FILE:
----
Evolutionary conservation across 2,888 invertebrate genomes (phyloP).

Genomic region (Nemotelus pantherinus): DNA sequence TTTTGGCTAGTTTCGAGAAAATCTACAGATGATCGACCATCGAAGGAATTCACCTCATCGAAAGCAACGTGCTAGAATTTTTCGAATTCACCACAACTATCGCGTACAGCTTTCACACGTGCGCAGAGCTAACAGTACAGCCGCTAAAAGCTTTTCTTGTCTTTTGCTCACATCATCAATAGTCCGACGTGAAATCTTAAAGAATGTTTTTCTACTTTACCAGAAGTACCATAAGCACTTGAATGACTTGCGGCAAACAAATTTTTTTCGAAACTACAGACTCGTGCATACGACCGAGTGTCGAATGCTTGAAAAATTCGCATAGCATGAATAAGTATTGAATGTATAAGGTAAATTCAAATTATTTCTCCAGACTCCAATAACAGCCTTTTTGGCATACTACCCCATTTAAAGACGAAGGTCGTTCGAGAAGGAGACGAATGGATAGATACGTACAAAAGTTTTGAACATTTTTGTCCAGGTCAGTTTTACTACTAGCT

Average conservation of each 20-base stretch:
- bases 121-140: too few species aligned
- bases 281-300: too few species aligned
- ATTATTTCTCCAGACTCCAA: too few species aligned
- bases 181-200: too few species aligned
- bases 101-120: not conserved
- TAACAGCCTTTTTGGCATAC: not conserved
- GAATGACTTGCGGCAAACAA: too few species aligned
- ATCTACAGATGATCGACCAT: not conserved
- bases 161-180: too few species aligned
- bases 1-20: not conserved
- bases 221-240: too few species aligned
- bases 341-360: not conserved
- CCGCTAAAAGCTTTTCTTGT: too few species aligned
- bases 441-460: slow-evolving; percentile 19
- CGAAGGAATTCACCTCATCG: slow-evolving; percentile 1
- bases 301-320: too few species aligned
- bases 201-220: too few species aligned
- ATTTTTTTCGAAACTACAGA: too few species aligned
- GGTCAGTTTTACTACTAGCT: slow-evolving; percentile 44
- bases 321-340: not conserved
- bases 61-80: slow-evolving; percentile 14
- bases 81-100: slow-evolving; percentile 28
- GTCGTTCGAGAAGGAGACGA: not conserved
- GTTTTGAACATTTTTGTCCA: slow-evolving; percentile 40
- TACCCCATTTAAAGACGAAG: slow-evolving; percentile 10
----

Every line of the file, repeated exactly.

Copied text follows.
Evolutionary conservation across 2,888 invertebrate genomes (phyloP).

Genomic region (Nemotelus pantherinus): DNA sequence TTTTGGCTAGTTTCGAGAAAATCTACAGATGATCGACCATCGAAGGAATTCACCTCATCGAAAGCAACGTGCTAGAATTTTTCGAATTCACCACAACTATCGCGTACAGCTTTCACACGTGCGCAGAGCTAACAGTACAGCCGCTAAAAGCTTTTCTTGTCTTTTGCTCACATCATCAATAGTCCGACGTGAAATCTTAAAGAATGTTTTTCTACTTTACCAGAAGTACCATAAGCACTTGAATGACTTGCGGCAAACAAATTTTTTTCGAAACTACAGACTCGTGCATACGACCGAGTGTCGAATGCTTGAAAAATTCGCATAGCATGAATAAGTATTGAATGTATAAGGTAAATTCAAATTATTTCTCCAGACTCCAATAACAGCCTTTTTGGCATACTACCCCATTTAAAGACGAAGGTCGTTCGAGAAGGAGACGAATGGATAGATACGTACAAAAGTTTTGAACATTTTTGTCCAGGTCAGTTTTACTACTAGCT

Average conservation of each 20-base stretch:
- bases 121-140: too few species aligned
- bases 281-300: too few species aligned
- ATTATTTCTCCAGACTCCAA: too few species aligned
- bases 181-200: too few species aligned
- bases 101-120: not conserved
- TAACAGCCTTTTTGGCATAC: not conserved
- GAATGACTTGCGGCAAACAA: too few species aligned
- ATCTACAGATGATCGACCAT: not conserved
- bases 161-180: too few species aligned
- bases 1-20: not conserved
- bases 221-240: too few species aligned
- bases 341-360: not conserved
- CCGCTAAAAGCTTTTCTTGT: too few species aligned
- bases 441-460: slow-evolving; percentile 19
- CGAAGGAATTCACCTCATCG: slow-evolving; percentile 1
- bases 301-320: too few species aligned
- bases 201-220: too few species aligned
- ATTTTTTTCGAAACTACAGA: too few species aligned
- GGTCAGTTTTACTACTAGCT: slow-evolving; percentile 44
- bases 321-340: not conserved
- bases 61-80: slow-evolving; percentile 14
- bases 81-100: slow-evolving; percentile 28
- GTCGTTCGAGAAGGAGACGA: not conserved
- GTTTTGAACATTTTTGTCCA: slow-evolving; percentile 40
- TACCCCATTTAAAGACGAAG: slow-evolving; percentile 10